Since publishing our ‘wedding traditions explained’ series last year, we’ve been asked about some of the less known traditions. One of the questions we were interested in was from a widow who was married for over 50 years. She wanted to know why her Father threw money onto the ground as they drove to the church on the morning of the wedding. This was known as the wedding scarmble. So, we got investigating.
The act of throwing small change onto the ground on the way to the church is very much a Northern tradition. It has its roots in Scotland, but was also practiced in some parts of Northern England too. Children would gather around the wedding car as the bride left for the church, and her father would throw the money out as they drove off. The act of the children catching the coins and rummaging on the floor to gather the remaining money is where the term ‘wedding scramble’ originated.
It is a tradition that has become less and less popular over time, and there aren’t many weddings that still carry it on. However, there are a few variations. The groom has been known to throw the coins as he drives away from the church with his new bride, and the father of the bride can also be seen throwing the money after the new couple.
In any case, the children are present to collect the money and it is generally accepted that the tradition should bring strong financial stability to the newlyweds.
One of the only places we found written information regarding the Wedding Scramble came in the form of a poem, from a book by David Reilly called “Oot the Windae”.
“The kids in the street were going mad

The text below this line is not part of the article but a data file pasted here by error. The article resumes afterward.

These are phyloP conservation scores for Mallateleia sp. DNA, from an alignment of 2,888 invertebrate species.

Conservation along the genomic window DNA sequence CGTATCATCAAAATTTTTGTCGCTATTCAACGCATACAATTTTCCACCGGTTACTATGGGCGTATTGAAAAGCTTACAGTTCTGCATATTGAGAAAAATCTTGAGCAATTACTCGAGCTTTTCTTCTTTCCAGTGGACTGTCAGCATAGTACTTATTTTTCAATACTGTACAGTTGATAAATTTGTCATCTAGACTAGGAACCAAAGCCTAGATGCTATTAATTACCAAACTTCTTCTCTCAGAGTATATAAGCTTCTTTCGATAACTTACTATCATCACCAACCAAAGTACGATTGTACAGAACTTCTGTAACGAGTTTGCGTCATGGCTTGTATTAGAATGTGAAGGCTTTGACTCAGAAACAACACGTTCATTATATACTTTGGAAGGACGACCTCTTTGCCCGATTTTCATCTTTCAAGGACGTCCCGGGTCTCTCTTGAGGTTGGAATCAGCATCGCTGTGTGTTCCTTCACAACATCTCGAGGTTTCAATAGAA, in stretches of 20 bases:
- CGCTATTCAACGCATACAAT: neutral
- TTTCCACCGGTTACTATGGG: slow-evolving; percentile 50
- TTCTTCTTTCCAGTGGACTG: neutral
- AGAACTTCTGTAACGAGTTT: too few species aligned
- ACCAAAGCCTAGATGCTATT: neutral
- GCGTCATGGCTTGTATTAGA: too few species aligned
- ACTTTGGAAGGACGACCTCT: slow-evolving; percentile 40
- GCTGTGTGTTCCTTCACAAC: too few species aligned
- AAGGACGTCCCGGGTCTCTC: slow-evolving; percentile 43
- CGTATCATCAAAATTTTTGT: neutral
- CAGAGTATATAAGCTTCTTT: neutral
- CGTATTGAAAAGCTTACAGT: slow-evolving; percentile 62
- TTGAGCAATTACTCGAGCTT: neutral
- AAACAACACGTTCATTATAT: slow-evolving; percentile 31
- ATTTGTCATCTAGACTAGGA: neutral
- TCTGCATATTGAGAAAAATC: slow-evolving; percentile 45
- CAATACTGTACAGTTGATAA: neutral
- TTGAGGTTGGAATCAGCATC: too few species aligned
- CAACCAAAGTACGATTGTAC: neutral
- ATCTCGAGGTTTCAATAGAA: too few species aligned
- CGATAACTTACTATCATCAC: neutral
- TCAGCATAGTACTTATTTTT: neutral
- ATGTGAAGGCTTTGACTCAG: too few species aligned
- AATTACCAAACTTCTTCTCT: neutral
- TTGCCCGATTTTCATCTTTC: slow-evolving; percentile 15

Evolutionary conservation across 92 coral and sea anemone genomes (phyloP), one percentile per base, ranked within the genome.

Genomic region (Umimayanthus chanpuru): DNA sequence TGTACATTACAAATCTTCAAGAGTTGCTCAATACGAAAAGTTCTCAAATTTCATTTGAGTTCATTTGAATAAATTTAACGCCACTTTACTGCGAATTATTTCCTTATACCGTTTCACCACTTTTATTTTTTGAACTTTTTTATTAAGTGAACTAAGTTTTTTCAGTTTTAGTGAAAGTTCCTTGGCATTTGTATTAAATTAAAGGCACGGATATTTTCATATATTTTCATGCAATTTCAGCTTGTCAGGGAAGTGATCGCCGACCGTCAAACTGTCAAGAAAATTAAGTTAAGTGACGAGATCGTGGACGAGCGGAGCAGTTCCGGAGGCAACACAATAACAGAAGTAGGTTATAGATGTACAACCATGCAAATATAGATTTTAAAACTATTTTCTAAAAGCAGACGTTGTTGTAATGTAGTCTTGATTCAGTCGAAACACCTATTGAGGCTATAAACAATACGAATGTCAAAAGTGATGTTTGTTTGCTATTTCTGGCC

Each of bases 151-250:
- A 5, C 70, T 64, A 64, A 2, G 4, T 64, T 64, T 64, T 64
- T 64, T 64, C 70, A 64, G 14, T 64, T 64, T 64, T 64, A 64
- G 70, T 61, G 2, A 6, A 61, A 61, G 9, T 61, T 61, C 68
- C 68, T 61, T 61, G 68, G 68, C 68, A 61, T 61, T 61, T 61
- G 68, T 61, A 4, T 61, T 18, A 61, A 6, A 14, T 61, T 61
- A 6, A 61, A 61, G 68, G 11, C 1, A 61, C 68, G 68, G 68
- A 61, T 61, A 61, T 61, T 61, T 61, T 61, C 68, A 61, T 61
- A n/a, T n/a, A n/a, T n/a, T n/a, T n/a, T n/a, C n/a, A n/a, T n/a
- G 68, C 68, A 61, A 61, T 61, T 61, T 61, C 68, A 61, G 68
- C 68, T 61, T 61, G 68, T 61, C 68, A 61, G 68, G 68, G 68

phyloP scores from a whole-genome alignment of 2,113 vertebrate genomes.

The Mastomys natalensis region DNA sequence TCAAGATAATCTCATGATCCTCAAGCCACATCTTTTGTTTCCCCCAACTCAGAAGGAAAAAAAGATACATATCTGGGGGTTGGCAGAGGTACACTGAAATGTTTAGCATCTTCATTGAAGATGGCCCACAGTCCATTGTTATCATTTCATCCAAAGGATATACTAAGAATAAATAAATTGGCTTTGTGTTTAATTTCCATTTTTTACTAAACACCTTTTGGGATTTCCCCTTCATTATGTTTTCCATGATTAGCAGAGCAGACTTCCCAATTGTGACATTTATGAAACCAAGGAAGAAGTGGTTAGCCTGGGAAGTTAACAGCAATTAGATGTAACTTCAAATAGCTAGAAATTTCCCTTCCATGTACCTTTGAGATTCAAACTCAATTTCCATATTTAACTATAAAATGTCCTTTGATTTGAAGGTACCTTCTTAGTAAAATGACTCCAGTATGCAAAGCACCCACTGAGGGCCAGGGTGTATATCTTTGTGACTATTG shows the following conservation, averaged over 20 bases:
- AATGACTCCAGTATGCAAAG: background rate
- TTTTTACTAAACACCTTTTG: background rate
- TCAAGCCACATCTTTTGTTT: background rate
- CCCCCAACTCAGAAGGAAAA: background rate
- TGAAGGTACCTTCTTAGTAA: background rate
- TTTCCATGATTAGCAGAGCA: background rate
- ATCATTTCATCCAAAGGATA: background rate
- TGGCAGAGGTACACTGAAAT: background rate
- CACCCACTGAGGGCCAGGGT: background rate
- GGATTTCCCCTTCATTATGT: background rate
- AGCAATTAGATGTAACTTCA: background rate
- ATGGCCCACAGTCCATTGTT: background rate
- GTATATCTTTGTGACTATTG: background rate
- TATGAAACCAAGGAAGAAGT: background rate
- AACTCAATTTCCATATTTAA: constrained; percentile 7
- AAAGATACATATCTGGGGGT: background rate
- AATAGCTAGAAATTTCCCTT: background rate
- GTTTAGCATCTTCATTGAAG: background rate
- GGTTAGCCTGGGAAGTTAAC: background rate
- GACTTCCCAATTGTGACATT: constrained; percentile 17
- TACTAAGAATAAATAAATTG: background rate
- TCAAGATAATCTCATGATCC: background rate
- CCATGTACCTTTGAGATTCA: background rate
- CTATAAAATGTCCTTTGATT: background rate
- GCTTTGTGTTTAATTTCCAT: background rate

for into his pocket reached her dad
he had a handful of money to chuck away
he’d been saving for months for this special day
through the open window his hand was raised
and all the kids got strategically placed
where you stood was always a gamble
out came the money that started the scramble
Ha’pennies an pennies an thrupenny bits
trying to catch some in your grubby mits
silver thrupennies disguised as tanners
and all the kids forgetting their manners
pushing and shoving on the ground
chasing the coins that were rolling around
down in the gutter for the last few pence
and at the time it seemed perfect sense
When the dust had settled after the stramash
we stopped and counted all of our cash
now tenpence ha’penny was a fair haul
four pennies a ha’penny and a tanner an all
my hands were cut and my knee was grazed
a small price to pay for the money raised
pulled up my socks in which I bled in
and went up the road to another wedding.”
Do you have any more information on the wedding scramble? We’d love to hear it!
Next in our Wedding Traditions Explained series, we’re talking about The Wedding Train.